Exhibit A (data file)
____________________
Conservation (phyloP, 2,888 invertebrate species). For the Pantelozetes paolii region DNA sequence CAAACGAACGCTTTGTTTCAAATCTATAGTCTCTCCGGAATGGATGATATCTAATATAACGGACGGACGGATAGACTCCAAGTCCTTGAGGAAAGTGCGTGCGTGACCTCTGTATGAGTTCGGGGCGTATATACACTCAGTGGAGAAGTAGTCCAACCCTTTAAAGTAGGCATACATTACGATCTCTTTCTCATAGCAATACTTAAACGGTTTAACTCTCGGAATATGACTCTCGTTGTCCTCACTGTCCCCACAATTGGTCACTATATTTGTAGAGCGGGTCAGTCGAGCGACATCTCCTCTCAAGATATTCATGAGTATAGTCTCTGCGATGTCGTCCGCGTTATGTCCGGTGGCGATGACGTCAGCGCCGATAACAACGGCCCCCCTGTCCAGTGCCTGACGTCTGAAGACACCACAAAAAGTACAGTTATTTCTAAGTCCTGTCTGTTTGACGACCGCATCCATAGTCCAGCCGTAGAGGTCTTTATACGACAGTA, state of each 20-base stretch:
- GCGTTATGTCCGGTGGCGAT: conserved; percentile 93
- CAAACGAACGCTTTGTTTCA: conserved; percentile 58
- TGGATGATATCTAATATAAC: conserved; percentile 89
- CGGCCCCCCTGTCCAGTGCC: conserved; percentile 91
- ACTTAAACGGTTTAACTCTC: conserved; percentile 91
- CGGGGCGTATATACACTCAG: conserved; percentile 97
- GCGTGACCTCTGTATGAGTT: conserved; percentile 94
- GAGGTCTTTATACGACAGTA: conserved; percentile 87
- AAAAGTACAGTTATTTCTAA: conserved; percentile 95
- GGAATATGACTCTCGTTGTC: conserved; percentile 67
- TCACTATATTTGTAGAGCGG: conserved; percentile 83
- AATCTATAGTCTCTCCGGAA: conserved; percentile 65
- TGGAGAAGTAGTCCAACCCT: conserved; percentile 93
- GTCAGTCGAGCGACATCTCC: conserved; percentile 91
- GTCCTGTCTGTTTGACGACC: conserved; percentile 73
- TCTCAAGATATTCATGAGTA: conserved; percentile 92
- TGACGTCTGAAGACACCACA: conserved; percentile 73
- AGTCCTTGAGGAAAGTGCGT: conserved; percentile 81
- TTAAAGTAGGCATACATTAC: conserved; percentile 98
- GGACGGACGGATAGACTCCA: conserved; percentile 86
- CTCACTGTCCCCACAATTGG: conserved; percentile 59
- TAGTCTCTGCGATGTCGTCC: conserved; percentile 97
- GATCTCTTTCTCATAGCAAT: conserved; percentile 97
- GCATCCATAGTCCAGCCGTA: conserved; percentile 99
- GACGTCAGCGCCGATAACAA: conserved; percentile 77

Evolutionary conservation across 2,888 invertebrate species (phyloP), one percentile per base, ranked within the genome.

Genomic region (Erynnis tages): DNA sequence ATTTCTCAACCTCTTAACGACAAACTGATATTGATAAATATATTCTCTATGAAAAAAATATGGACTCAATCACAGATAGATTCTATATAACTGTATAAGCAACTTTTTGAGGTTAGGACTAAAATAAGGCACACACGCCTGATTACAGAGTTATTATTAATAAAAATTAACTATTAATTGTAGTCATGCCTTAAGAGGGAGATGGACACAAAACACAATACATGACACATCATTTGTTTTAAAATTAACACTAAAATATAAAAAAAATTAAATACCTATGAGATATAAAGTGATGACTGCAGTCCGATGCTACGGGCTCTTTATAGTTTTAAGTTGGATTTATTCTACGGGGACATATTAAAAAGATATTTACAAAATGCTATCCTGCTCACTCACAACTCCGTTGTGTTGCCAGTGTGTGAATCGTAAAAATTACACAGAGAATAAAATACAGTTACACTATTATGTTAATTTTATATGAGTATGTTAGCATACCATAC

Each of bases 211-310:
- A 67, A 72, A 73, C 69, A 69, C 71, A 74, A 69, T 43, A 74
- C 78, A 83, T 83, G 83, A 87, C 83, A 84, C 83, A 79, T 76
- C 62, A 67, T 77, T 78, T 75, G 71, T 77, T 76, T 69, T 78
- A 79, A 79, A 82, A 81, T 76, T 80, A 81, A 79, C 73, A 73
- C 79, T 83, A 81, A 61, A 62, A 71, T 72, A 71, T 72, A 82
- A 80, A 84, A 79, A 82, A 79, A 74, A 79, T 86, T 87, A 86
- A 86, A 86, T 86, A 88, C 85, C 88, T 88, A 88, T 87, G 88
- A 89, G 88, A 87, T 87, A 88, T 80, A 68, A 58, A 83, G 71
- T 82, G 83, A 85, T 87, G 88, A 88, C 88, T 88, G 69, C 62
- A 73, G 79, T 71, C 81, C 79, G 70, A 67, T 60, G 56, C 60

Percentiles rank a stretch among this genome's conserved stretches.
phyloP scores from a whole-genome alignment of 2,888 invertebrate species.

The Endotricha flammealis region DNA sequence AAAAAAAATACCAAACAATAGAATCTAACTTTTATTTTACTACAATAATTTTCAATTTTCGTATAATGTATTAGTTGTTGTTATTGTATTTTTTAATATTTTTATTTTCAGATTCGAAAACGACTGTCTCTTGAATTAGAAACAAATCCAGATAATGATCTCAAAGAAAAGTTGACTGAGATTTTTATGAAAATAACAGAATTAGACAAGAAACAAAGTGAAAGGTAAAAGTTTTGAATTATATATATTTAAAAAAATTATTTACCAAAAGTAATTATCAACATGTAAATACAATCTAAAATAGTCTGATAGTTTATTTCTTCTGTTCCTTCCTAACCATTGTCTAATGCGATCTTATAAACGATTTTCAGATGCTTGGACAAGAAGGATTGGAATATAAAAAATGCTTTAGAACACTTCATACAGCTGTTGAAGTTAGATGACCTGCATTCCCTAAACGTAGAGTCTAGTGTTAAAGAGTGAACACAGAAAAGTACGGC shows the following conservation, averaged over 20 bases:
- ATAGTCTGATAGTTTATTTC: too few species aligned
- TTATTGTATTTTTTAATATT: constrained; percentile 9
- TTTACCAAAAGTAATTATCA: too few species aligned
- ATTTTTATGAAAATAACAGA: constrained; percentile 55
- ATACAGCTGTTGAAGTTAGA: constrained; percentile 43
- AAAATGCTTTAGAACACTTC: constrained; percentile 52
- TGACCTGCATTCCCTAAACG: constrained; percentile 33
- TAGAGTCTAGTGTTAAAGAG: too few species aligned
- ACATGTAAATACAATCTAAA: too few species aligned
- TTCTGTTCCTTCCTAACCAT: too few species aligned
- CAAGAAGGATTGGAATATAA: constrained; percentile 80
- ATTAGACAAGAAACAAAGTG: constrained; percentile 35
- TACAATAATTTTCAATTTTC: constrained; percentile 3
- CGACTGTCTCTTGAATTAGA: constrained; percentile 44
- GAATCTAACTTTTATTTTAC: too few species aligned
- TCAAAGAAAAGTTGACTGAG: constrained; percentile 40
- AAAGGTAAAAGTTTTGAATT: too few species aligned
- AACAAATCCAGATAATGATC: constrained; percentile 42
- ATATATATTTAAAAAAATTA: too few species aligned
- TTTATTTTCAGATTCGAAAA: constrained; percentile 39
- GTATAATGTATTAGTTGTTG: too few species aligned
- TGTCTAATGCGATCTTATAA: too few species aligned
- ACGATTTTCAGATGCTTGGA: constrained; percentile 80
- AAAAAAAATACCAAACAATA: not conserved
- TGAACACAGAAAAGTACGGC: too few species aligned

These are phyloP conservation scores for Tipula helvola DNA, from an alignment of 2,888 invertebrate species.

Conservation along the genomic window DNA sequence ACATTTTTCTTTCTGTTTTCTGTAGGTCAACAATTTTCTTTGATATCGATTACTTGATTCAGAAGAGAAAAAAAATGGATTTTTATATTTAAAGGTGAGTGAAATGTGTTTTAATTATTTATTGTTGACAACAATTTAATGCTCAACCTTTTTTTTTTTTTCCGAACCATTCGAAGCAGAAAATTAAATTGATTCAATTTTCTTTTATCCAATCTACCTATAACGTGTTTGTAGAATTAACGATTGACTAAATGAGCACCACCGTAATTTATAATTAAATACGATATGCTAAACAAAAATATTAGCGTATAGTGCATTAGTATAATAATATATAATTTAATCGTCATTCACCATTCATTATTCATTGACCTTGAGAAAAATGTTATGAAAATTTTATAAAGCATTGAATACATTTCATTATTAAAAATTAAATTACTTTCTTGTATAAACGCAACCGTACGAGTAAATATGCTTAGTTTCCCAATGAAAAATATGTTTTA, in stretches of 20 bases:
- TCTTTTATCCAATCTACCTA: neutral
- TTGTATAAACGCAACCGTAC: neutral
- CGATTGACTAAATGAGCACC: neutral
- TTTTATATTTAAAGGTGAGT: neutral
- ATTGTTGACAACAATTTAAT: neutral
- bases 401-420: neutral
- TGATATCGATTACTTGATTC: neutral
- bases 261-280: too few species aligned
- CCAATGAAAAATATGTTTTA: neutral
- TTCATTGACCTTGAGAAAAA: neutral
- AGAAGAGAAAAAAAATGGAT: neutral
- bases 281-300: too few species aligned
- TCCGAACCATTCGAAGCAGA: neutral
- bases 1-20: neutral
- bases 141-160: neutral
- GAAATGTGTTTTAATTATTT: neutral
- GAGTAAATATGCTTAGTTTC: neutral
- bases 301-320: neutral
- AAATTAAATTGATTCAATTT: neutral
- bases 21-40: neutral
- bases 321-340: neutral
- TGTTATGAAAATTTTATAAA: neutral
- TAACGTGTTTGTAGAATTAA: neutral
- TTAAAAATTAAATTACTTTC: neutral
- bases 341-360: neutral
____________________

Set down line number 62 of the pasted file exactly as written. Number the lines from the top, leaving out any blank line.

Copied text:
- TTTATTTTCAGATTCGAAAA: constrained; percentile 39